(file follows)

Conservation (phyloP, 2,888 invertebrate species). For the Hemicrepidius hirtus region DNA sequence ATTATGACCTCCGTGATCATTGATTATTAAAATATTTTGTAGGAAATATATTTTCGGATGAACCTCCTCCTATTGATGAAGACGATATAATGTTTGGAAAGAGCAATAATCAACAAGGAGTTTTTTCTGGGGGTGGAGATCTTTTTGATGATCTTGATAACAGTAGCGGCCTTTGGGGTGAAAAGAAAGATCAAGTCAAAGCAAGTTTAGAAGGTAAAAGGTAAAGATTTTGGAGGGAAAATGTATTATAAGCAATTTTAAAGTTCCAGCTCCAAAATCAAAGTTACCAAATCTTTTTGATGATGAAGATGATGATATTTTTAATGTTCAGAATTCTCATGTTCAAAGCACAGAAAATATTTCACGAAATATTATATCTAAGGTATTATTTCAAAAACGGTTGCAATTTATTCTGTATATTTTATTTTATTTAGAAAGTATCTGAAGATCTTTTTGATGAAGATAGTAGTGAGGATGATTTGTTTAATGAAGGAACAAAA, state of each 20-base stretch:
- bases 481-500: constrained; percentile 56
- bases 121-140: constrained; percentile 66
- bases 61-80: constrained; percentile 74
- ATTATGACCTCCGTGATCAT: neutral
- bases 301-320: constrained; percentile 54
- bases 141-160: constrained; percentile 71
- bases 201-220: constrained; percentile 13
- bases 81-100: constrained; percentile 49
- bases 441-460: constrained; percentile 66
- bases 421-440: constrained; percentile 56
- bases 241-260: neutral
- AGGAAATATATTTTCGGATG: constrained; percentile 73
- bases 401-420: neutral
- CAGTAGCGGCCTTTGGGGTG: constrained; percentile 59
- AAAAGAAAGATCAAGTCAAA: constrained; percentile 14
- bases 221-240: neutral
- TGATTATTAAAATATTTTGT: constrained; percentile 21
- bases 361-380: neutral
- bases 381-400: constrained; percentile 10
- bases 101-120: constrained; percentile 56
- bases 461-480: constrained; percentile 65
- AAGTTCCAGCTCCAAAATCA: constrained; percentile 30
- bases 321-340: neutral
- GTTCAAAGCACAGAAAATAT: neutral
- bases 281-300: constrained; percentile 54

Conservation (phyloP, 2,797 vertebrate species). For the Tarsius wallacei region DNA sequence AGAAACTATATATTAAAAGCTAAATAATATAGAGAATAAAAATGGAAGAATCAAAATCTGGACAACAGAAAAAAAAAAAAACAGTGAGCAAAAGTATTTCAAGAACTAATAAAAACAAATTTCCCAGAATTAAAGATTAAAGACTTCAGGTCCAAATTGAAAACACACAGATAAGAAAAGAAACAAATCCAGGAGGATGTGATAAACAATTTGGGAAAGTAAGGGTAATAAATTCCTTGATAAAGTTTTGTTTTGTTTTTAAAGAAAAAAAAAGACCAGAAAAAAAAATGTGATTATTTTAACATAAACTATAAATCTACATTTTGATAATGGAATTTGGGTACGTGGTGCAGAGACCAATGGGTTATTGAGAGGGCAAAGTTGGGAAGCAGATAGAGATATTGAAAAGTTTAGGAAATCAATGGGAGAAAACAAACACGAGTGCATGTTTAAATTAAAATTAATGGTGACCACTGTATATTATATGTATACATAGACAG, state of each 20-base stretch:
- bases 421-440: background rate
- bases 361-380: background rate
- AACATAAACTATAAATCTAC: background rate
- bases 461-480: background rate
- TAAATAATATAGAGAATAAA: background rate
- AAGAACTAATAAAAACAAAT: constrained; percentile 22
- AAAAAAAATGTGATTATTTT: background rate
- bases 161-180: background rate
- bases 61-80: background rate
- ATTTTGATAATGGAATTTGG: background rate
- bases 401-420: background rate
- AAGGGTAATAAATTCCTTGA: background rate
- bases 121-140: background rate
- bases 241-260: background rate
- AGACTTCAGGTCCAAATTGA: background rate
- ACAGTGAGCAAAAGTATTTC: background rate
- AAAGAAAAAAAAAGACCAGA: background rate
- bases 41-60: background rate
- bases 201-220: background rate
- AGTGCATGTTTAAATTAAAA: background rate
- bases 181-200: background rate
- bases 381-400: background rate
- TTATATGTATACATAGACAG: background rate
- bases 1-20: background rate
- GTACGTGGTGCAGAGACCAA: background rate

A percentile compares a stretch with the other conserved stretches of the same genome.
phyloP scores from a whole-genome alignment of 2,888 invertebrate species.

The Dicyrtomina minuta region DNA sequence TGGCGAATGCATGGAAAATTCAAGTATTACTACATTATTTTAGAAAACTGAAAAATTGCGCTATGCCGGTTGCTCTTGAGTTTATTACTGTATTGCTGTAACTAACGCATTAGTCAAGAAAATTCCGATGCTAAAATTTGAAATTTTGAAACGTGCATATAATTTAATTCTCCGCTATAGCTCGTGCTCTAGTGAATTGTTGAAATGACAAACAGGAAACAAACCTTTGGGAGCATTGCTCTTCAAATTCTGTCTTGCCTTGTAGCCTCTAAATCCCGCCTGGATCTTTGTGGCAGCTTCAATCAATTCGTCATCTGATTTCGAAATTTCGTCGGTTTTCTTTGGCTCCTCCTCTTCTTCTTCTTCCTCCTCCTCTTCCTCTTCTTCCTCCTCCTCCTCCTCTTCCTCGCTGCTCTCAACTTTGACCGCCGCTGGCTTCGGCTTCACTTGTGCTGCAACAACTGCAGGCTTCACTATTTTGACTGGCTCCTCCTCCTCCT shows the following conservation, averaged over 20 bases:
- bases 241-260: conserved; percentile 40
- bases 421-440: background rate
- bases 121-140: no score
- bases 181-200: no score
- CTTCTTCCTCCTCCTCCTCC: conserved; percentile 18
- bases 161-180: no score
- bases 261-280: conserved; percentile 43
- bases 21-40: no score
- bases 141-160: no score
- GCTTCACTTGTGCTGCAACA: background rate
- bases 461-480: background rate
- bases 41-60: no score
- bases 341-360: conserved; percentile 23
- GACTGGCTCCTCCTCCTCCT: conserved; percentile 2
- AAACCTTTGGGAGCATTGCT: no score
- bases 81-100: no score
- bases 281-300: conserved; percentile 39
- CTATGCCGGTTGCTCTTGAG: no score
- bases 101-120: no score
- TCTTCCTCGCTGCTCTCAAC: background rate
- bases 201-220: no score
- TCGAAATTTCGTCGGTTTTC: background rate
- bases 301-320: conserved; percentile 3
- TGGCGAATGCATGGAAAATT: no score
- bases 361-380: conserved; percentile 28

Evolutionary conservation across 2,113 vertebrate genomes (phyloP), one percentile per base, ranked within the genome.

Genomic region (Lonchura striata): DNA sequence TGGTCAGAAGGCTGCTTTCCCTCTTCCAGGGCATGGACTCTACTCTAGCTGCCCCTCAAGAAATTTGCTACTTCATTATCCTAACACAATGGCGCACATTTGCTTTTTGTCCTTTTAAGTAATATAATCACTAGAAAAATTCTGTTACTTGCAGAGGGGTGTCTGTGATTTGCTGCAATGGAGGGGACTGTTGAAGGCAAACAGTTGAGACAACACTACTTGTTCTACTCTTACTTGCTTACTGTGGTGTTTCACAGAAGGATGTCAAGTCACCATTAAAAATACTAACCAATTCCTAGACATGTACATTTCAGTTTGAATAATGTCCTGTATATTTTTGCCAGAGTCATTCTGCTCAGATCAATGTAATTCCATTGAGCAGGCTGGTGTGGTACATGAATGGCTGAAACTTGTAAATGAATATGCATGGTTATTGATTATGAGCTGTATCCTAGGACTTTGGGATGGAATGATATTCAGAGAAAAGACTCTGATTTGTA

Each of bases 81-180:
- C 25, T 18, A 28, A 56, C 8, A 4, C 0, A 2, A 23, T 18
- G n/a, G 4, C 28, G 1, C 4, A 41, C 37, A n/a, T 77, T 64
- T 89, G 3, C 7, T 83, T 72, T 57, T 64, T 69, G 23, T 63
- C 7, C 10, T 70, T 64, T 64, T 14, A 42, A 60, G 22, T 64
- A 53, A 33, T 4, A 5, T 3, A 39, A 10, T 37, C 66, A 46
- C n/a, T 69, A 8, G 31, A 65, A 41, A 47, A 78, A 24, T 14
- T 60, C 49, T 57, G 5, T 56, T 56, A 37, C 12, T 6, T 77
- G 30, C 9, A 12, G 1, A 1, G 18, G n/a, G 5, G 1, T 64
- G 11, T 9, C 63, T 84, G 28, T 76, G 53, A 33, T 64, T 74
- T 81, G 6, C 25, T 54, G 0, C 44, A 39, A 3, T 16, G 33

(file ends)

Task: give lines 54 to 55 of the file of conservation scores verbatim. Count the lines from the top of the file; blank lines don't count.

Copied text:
phyloP scores from a whole-genome alignment of 2,888 invertebrate species.

The Dicyrtomina minuta region DNA sequence TGGCGAATGCATGGAAAATTCAAGTATTACTACATTATTTTAGAAAACTGAAAAATTGCGCTATGCCGGTTGCTCTTGAGTTTATTACTGTATTGCTGTAACTAACGCATTAGTCAAGAAAATTCCGATGCTAAAATTTGAAATTTTGAAACGTGCATATAATTTAATTCTCCGCTATAGCTCGTGCTCTAGTGAATTGTTGAAATGACAAACAGGAAACAAACCTTTGGGAGCATTGCTCTTCAAATTCTGTCTTGCCTTGTAGCCTCTAAATCCCGCCTGGATCTTTGTGGCAGCTTCAATCAATTCGTCATCTGATTTCGAAATTTCGTCGGTTTTCTTTGGCTCCTCCTCTTCTTCTTCTTCCTCCTCCTCTTCCTCTTCTTCCTCCTCCTCCTCCTCTTCCTCGCTGCTCTCAACTTTGACCGCCGCTGGCTTCGGCTTCACTTGTGCTGCAACAACTGCAGGCTTCACTATTTTGACTGGCTCCTCCTCCTCCT shows the following conservation, averaged over 20 bases: